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This week I am going to continue in our series about the Great Words
of the Gospel. This week I am going to look at a word that is not used
very often, but it is a very powerful word that is central to our faith
in Christ. The word is Imputation.
Imputation or the Doctrine of Imputation not only helps understand
our need for salvation, it also helps us to understand what Christ has
done and what we have because of Christ’s death for us.
In today’s message I want to tell three stories of people I have
spoken to over the years. One I was sharing my faith with, one shared a
testimony at church and I talked to them afterwards and one was a
Christian that needed to understand what we have in Christ. Then I will
look at the topic of Imputation and share three things that the Bible
tells us about Imputation.
Let us pray.
Romans 5:11-2111 So now we can rejoice in our wonderful new
relationship with God because our Lord Jesus Christ has made us friends
of God.12 When Adam sinned, sin entered the world. Adam’s sin
brought death, so death spread to everyone, for everyone sinned.13
Yes, people sinned even before the law was given. But it was not counted
as sin because there was not yet any law to break.14 Still, everyone
died–from the time of Adam to the time of Moses–even those who did not
disobey an explicit commandment of God, as Adam did. Now Adam is a
symbol, a representation of Christ, who was yet to come.15 But there
is a great difference between Adam’s sin and God’s gracious gift. For
the sin of this one man, Adam, brought death to many. But even greater
is God’s wonderful grace and His gift of forgiveness to many through
this other Man, Jesus Christ.16 And the result of God’s gracious
gift is very different from the result of that one man’s sin. For Adam’s
sin led to condemnation, but God’s free gift leads to our being made
right with God, even though we are guilty of many sins.17 For the
sin of this one man, Adam, caused death to rule over many. But even
greater is God’s wonderful grace and His gift of righteousness, for all
who receive it will live in triumph over sin and death through this one
Man, Jesus Christ.18 Yes, Adam’s one sin brings condemnation for
everyone, but Christ’s one act of righteousness brings a right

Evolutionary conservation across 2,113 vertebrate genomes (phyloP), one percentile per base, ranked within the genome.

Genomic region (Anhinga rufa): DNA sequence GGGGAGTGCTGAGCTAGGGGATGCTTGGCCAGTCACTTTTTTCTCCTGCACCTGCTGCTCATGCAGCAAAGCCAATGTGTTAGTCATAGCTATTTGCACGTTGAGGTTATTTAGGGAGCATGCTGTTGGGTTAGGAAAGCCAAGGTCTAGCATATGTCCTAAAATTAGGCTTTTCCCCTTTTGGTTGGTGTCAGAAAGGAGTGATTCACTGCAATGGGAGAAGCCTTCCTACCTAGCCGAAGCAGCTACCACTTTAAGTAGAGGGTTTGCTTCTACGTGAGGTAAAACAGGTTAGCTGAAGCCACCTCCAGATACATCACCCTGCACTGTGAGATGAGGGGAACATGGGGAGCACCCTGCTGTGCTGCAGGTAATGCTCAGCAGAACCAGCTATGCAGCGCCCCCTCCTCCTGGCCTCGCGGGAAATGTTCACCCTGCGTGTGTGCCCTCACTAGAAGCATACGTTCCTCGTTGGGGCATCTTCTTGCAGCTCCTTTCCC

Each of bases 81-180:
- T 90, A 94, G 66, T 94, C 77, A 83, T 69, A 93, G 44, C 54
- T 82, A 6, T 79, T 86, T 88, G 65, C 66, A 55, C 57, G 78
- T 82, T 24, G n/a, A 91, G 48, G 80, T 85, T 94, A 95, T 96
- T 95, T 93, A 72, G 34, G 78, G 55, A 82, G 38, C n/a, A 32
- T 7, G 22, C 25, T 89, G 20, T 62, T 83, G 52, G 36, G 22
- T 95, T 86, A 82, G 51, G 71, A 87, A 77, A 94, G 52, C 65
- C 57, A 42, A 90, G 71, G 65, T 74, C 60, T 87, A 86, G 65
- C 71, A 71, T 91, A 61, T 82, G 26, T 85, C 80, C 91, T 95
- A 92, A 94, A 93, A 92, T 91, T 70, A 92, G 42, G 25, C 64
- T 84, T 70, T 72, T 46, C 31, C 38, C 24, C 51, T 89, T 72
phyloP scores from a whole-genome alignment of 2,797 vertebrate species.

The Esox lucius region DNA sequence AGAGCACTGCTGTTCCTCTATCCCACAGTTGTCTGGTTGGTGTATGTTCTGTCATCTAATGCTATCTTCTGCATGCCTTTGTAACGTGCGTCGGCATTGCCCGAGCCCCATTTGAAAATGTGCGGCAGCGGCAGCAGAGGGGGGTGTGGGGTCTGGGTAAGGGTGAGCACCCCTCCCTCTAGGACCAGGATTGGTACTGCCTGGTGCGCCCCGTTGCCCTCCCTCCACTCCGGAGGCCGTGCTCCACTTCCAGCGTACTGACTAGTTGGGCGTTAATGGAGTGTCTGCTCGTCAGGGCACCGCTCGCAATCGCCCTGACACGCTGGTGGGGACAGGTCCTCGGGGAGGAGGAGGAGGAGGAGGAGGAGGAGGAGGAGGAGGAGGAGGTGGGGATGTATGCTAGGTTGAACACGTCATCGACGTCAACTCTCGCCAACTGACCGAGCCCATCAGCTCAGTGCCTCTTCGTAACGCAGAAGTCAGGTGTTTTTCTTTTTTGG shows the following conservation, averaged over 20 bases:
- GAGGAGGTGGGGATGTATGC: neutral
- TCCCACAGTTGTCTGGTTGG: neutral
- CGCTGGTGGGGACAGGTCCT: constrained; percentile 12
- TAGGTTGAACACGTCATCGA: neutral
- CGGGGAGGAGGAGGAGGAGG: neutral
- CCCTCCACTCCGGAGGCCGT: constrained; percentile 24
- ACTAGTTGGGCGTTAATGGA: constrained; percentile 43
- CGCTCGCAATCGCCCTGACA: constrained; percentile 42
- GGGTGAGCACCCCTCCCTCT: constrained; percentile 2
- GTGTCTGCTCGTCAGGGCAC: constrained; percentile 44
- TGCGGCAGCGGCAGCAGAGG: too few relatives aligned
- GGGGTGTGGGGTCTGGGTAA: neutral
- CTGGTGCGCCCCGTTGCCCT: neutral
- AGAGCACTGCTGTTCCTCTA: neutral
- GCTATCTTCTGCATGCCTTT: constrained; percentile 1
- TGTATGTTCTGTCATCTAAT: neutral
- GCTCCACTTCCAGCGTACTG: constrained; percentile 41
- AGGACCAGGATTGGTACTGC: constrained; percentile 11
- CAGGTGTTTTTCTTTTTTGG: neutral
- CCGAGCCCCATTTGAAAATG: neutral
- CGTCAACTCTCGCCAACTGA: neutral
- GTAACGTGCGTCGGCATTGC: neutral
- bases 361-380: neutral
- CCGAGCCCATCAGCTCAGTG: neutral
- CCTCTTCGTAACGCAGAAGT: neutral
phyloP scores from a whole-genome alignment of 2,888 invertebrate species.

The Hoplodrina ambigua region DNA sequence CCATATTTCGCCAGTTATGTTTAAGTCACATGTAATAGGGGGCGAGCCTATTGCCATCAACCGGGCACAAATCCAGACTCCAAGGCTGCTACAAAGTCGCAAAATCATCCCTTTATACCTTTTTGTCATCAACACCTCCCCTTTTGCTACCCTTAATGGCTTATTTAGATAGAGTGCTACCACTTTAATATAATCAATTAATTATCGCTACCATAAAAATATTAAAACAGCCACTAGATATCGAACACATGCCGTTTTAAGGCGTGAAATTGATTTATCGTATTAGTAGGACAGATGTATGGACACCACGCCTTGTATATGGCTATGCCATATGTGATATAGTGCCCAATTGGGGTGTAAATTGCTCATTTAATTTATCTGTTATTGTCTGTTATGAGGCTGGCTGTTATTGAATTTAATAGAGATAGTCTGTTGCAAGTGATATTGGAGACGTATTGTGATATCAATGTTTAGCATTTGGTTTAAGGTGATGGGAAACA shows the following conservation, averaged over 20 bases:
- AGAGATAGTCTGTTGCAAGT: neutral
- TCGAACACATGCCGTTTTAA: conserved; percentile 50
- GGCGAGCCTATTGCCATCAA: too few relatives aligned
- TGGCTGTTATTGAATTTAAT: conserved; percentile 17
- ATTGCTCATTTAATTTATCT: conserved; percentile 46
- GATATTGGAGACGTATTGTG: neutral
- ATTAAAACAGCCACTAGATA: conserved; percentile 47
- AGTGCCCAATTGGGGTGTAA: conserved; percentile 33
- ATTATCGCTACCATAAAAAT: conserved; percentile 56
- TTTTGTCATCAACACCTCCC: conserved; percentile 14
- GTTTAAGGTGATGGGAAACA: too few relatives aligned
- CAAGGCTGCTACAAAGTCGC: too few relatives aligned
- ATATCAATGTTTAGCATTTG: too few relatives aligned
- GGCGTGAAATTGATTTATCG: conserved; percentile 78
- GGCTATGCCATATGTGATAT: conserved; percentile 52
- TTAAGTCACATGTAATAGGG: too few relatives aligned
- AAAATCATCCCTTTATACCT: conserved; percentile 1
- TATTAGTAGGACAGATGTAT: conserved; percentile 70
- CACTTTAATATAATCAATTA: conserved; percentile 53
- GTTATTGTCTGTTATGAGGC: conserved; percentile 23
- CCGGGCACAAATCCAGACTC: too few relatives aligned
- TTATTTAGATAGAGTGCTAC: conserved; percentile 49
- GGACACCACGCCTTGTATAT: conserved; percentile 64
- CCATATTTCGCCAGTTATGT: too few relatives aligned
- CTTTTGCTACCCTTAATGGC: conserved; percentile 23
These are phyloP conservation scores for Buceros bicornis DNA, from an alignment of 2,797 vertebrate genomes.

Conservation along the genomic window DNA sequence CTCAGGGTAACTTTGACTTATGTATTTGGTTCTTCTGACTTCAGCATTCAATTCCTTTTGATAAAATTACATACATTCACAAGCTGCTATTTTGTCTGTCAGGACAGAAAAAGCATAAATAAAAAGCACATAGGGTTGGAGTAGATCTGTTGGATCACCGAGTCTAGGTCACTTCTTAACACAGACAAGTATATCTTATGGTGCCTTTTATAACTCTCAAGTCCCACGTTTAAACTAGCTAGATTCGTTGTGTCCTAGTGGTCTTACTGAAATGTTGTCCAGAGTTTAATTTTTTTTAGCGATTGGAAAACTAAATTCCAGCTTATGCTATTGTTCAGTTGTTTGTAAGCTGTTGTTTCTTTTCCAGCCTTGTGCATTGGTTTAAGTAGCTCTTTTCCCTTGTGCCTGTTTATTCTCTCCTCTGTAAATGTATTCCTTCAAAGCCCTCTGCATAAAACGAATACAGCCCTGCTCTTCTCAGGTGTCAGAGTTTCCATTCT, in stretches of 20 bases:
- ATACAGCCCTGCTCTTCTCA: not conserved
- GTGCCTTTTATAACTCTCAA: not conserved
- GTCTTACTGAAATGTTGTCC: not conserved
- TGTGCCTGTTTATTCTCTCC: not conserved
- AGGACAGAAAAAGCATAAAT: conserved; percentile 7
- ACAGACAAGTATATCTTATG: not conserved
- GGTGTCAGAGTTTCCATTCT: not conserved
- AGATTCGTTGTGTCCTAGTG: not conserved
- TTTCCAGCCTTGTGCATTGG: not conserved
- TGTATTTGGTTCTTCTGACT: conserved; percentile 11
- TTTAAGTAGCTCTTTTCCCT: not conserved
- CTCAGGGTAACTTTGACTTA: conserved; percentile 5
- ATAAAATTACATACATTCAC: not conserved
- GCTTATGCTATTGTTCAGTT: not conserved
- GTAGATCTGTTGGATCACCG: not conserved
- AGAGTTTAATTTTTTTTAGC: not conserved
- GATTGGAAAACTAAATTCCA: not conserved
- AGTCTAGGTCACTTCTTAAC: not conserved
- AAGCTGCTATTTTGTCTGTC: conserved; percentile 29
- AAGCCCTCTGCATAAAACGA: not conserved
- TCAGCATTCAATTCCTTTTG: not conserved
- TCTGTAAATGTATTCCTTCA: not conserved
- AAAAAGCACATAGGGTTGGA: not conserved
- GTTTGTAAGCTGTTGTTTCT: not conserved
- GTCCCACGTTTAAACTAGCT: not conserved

relationship with God and new life for everyone.19 Because one
person disobeyed God, many became sinners. But because one other person
obeyed God, many will be made righteous.20 God’s law was given so
that all people could see how sinful they were. But as people sinned
more and more, God’s wonderful grace became more abundant.21 So just
as sin ruled over all people and brought them to death, now God’s
wonderful grace rules instead, giving us right standing with God and
resulting in eternal life through Jesus Christ our Lord.
Story 1 – The first story is of a man we met when we were out going
door to door in Perth. We were in one of the more well to do suburbs and
in the main street of the area. It was what they call a dress circle.
All the houses were very large, had all the features and backed on to a
lake. They were the sort of houses that people talk about they would buy
if they won lotto. When we approached the house the owner was out the
front mowing his lawn. His lawn mower looked like it cost more than my
car ( a Mitsubishi Scorpion) and the clothes he was wearing to mow the
lawn were better than my Sunday best. He had two cars in the garage – a
BMW and a Mercedes. He had a speed boat and a Harley. He looked very
well off. Anyway, we said hello and said we were from the local church
going door to door. We talked about faith, life, the Bible, church and
Jesus. He talked openly about life and his experience with church as a
child, but then he said that he came to the point as adult where he
decided he didn’t need God. He explained that he was a good person who
gave money to charity, he treated people well and he looked after his
family – so he wasn’t a “sinner” like others he knew. He knew about sin
and understood Jesus died on the cross for him, but it did not rate in
his life. In the end, he turned, pointed to his house and garage and
said, “Do I look like I need God”. He thanked us for coming, but
basically said “No thanks”. We went on our way with thoughts of three
Bible characters in our minds – the rich young ruler who Jesus asked to
give everything away and follow Him, the Pharisee in the Temple who
thanked God he was not like the Tax Collector and reminded God of all he